Chance is taking a break from flying the plane. After Chance Two told Leap about Chance Five’s cancer, they talked a bit, and then Chance composed the broadcast for friends and family. It has been interesting to note the odd, almost detached sensation of observing each of her five drives—three male and two female—responding to news of the cancer. Chance closes her eyes and settles back in her chair.
“Hey, you want to pay attention to your job there, cowboy?” Leap Two says. The flight AI, Autonomy, is passively monitoring cockpit activity and pilot behavior and will note if a pilot appears to be dozing.
A few months ago, Leap suggested that Chance take a vacation. Leap said, “Get some time on the range.” It was kind of funny at the time but also an odd reference. Since then, Leap’s been calling Chance Two “cowboy.” Chance imagines her own fine, curly blond hair weighted by a big straw cowboy hat that she’d probably have trouble keeping straight on her small head.
Chance Two rubs her forehead. It’s difficult to focus. “I don’t know what I’m supposed to do,” she says.
“Let’s see,” says Leap. “Intro to Atmospheric Aviation, I remember this bit particularly. Paragraph three, ‘The qualified atmospheric aviator understands distraction and boredom as primary enemies of economic prosperity.’ Yes, ‘economic prosperity.’ The world’s economic fate is in your hands. So I’m sorry you’re sick, but suck it up, cowboy, and do your job.”
Chance Two laughs. Chance wonders which of Leap’s other drives looked up the note in their old text. Leap might have just remembered it. Leap is capable of holding long grudges against offensive bits of cultural flotsam.
“Thank you, Mistress Baton,” Chance says, “but at the moment, I’m selfishly thinking about my terminal cancer. Not so much of the world at large.”
That earns a soft chuckle from Leap. Mistress Baton is another bit of cultural flotsam—a reality program that had particularly appalled Leap.
“Okay,” says Leap. “Here’s what you do: read the research, plan, act. Like everything else. And by the way, I really am sorry.”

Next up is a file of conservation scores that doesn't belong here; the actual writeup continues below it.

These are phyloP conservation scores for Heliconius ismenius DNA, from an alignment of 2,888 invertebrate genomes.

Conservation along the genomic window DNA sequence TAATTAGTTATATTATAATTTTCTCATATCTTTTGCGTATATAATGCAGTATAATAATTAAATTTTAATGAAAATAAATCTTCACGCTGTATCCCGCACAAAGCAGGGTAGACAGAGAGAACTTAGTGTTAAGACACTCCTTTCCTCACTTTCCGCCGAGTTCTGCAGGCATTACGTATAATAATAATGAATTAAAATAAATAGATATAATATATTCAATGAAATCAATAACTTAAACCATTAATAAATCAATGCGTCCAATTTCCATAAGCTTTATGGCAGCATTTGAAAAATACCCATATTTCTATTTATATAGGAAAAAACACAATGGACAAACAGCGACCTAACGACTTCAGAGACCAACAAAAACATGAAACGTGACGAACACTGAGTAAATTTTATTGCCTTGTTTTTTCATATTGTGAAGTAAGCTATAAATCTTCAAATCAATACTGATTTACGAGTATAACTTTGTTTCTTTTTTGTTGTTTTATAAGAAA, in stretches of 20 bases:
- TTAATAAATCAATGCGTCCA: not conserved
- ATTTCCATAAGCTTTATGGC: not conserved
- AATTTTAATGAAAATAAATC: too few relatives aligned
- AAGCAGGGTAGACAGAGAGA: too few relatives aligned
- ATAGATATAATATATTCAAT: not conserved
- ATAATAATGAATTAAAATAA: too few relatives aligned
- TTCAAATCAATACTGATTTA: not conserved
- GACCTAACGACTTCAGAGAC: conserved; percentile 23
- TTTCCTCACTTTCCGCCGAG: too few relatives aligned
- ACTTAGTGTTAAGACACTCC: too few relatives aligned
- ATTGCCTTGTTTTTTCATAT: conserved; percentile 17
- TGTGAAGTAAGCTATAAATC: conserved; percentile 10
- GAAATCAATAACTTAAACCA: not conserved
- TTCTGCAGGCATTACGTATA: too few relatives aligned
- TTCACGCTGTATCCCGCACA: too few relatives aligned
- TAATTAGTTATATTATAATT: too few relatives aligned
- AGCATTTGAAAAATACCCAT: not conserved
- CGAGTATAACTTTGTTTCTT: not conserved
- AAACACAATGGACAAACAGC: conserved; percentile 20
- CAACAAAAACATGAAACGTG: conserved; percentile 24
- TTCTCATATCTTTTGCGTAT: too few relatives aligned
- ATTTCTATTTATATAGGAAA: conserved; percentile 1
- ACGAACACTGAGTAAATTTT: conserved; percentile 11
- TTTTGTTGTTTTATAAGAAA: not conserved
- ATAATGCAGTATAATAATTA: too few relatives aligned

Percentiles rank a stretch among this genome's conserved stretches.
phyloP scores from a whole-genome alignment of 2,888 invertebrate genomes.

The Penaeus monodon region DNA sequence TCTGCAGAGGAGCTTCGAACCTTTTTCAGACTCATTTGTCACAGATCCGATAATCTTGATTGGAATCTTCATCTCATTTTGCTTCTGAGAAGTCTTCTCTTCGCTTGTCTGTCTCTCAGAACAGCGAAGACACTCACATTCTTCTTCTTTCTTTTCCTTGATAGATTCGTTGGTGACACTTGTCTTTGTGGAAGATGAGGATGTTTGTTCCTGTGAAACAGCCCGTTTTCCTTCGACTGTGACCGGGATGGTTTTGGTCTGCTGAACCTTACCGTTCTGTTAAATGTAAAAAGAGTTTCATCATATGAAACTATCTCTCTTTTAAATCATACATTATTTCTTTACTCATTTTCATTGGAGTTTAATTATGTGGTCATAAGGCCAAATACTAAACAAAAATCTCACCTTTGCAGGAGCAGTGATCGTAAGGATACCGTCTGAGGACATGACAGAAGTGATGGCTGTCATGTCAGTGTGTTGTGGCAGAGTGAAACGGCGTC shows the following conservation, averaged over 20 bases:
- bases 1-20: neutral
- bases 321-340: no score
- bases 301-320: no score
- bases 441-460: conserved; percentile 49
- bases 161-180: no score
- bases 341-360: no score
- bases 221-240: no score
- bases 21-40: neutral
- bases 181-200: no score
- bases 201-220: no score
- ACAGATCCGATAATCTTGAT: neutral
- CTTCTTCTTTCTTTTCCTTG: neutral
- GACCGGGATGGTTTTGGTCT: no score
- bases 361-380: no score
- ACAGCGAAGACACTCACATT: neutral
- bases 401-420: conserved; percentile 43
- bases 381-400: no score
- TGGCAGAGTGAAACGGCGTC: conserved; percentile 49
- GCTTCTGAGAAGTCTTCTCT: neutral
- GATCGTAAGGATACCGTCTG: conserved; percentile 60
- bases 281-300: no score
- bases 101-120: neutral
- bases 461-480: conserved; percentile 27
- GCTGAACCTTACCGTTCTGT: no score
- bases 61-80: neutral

“Yeah,” Chance says, “okay, thank you. Anyway, I know what to do, ideally. But it’s the damn meat gap. Getting drives to do the things.”
“Yeah,” agrees Leap, and then she makes a smooth transition to salacious. “It’s all about the meat.”
Chance laughs for the sake of the friendship, but her heart really isn’t in it.
Leap Two is doing a quick panel check, flicking through reports on the left-side copilot screen and checking off steps on the right side. As Chance watches, she takes a moment to admire Leap Two—the quiet self-awareness that’s so natural and unself-conscious, the narrow, classically elegant nose, sharp, high cheekbones, and clear light brown eyes.
Most people would probably consider Chance Two attractive, despite the slightly severe cast of her face. Chance Two is average height, forty years old, and in good shape, with pale skin, a narrow forehead, and a strong, high nose.
But Leap Two is something else entirely, a gorgeous statistical anomaly, a physical outlier whose vitality is animated by Leap’s relaxed intelligence. Leap may be vain about Leap Two, but the vanity is justified. Even the grace and physical economy of her arms and hands as she gestures her way through the midflight checklist are almost breathtaking. It’s all rote after so many years, but Chance still enjoys watching Leap Two.
Leap is used to people watching Leap Two. She flicks the displays to the dashboard, then repeats herself, muttering, “It’s always the meat gap.”
Then her head jerks forward and back, and her upper lip rises, showing her two front teeth. It all happens so quickly that Chance isn’t completely sure that Leap actually did anything.
It forces a surprised laugh out of Chance, who asks, “What was that?”
“I said, ‘It’s always the meat gap.’”
“But what was that thing you did? With your head and your teeth.” There’s a long pause. Leap stares at Chance. Then Leap Two’s face hardens.
“I don’t know what you mean,” Leap says.
Chance hesitates. Leap has always been private about her personal business, often marking a topic as “not to be discussed,” as has clearly just happened. But this was a small spasm. Chance saw it. It’ll be on the flight vid. There’s no point denying it happened.
It was like a sneeze. Too insignificant to consider private. But if Leap doesn’t want to talk about it, then it almost becomes interesting.
Chance says, “You had a little . . . it was like you sneezed, or hiccuped.”
“Whatever,” Leap says.
Leap Two settles back into the copilot seat and presses a spot to request coffee.
“What do you mean, ‘whatever’?”
“What are you talking about?” Leap is irritated. She turns to face Chance, unblinking, her eyebrows raised in a challenge.
“What? Don’t give me that look,” says Chance. “I saw—”
“You didn’t see anything,” says Leap Two. She turns back to face the fields of clouds, putting an end to their conversation.